banner USF College of Arts & Sciences A-Z Index CAS USF Search OASIS myUSF

USF Home > College of Arts and Sciences > Humanities Institute

Fall 2014 Schedule

All Humanities Institute events are free and open to the public!

Parking on USF Tampa Campus

Parking can be difficult on campus. Here are a few tips to make coming to events easier! Please refer to the following links for more information.

Parking and Transportation Permits

All venues are convenient to visitor parking areas with automated Pay-by-Space machines. Download the Visitor Parking Map to identify the buildings and associated parking lots listed below.

  • Patel Center for Global Solutions (CGS) - Pay-by-Space in Lot 23B
  • Grace Allen Room (Library) - Pay-by-Space in Lot 29B and the Collins Blvd. Parking Garage
  • C.W. Bill Young Hall (CWY) - Pay-by-Space in Lot 21 or Lot 6
  • Alumni Center (ALC) - Pay-by-Space in Lot 23B and Visitor Parking in Lot 23T
  • Marshall Student Center (MSC) - Pay-by-Space in Lots 3B, 3C, and the Crescent Hill Parking Garage
  • TECO Room (College of Education/EDU) - Pay-by-Space in Lot 29B and the Collins Blvd. Parking Garage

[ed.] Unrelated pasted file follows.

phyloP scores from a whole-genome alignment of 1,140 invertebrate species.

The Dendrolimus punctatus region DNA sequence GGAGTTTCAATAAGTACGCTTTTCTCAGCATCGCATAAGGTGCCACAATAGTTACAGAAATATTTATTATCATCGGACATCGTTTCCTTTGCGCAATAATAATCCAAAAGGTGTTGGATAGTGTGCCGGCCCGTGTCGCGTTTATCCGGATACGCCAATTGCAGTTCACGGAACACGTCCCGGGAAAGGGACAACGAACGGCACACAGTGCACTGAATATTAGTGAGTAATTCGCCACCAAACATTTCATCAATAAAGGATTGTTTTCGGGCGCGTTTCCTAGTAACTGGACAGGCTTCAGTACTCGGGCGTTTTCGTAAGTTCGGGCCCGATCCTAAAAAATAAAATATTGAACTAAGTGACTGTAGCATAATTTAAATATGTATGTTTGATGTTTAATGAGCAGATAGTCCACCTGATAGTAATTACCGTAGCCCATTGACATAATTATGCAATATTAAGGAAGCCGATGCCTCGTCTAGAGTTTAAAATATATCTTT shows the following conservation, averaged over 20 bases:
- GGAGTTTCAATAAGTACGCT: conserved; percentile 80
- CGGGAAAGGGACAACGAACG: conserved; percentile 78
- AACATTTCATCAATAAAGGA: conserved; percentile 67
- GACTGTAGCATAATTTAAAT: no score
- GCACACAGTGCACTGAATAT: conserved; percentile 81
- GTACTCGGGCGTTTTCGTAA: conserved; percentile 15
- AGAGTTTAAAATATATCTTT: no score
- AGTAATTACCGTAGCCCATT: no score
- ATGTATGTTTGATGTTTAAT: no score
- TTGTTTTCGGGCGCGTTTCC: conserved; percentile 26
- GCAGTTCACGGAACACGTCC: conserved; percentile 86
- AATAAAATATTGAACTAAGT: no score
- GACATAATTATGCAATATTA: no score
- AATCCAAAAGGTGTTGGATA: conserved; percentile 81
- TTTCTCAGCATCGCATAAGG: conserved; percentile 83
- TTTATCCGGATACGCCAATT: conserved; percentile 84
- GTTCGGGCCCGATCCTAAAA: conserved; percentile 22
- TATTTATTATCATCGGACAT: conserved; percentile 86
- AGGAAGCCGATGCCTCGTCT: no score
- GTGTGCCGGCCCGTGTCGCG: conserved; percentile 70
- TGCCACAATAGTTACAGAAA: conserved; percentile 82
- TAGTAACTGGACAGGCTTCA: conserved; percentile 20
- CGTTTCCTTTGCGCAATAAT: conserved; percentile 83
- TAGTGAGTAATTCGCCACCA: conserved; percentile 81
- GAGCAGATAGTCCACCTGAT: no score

Wednesday, Sept. 17
CWY 206
6:00pm, reception to follow

Copernicus and the Astrologers, with Robert Westman

In 1543, Nicolaus Copernicus publicly defended his hypothesis that the earth is a planet revolving together with five other planets around a stationary sun. Historians often describe Copernicus’s proposal as the beginning of the Scientific Revolution.

But why did Copernicus make this bold proposal? Historian Robert Westman reframes this pivotal moment by centering the story on a conflict over the credibility of astrology that erupted in Italy just as Copernicus arrived in 1496 – even though not a single word about astrology exists in any of Copernicus’s extant writings.



Thursday, Sept. 25
CWY 206
6:00pm, reception to follow

Could This Be What Democracy Looks Like?: Participatory Politics, Transmedia, Mobilization, and the Civic Imagination with Henry Jenkins

Distinguished Scholar-in-Residence Henry Jenkins will discuss the work of the USC Media, Activism, and Participatory Politics research group, which has documented the ways innovative organizations are helping American youth to become more civically engaged and politically active. “Often, this new political language remixes and redeploys elements borrowed from popular culture—from the Hunger Games to Harry Potter to Superman—in order to develop shared frameworks through which they can change the world. What if we saw fantasy not as escapism but as a tool for promoting social justice?”


Tuesday, Sept. 30
Patel Center for Global Solutions Auditorium
6:00pm, reception to follow

Embedding the Global on the Local Shopping Streets: How Cities Meet the Challenge of Migration and Gentrification, with Sharon Zukin